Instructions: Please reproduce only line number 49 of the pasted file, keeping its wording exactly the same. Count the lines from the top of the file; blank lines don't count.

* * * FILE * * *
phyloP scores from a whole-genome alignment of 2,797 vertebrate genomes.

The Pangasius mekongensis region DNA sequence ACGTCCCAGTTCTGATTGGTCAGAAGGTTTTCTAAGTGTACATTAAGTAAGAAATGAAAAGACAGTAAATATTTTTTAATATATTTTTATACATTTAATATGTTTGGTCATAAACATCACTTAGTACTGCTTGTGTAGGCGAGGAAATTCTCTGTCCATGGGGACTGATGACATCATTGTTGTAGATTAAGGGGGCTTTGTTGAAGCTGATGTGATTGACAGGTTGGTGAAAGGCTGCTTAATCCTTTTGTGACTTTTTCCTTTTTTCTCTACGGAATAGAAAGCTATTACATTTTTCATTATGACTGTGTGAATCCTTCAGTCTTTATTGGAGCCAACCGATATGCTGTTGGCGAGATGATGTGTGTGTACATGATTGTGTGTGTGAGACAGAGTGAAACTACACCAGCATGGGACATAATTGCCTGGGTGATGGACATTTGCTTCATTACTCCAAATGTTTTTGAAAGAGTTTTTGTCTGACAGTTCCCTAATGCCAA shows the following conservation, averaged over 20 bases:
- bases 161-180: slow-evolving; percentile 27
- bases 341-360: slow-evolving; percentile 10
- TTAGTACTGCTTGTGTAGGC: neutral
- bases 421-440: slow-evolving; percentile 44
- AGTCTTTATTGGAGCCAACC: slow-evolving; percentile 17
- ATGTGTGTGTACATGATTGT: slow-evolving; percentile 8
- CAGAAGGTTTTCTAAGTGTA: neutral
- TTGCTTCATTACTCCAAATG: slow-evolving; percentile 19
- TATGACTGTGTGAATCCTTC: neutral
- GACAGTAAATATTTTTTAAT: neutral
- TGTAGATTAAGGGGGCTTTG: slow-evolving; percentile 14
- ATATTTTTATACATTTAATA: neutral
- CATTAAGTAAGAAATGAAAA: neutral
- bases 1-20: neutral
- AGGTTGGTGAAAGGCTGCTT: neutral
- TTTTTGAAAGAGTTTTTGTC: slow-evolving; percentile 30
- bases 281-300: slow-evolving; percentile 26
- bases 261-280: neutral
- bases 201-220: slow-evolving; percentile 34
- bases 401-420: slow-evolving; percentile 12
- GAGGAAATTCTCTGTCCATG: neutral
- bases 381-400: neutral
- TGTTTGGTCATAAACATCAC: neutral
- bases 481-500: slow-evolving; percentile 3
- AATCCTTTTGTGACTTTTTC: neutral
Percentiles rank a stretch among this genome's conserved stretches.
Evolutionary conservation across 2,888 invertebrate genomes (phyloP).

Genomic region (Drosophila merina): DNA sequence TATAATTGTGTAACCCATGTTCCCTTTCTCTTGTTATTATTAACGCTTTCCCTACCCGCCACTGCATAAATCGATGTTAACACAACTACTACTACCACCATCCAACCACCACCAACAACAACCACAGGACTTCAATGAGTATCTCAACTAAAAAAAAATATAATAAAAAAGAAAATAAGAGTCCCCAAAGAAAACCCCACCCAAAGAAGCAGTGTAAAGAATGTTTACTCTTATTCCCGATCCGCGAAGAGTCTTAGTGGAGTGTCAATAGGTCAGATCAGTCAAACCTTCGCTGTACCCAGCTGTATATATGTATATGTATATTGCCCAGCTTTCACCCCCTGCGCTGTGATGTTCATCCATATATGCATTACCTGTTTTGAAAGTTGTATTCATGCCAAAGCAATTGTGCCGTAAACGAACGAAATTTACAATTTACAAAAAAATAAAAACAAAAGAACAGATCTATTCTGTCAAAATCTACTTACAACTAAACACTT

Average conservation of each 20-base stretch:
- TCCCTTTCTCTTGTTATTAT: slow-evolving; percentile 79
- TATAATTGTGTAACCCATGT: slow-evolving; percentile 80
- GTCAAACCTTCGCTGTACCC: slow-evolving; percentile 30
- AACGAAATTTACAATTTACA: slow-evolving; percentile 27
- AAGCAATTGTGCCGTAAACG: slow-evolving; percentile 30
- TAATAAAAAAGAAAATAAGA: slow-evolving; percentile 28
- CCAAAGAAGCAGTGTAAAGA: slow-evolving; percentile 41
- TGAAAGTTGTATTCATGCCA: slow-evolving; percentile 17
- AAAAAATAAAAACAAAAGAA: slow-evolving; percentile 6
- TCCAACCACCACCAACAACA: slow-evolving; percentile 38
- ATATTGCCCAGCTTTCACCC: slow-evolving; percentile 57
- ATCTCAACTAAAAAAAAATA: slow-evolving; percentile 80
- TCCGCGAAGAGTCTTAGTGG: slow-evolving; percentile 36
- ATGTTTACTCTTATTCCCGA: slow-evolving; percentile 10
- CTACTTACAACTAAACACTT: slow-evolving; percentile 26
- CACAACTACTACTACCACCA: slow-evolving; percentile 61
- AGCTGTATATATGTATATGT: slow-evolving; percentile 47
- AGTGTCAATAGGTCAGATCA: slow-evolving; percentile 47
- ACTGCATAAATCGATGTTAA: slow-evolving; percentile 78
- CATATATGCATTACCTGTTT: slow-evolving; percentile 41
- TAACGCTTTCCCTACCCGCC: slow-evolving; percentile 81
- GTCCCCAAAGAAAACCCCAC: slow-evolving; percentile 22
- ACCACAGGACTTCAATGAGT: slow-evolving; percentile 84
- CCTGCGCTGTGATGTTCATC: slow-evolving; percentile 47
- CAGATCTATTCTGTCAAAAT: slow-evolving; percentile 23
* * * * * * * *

- AGTGTCAATAGGTCAGATCA: slow-evolving; percentile 47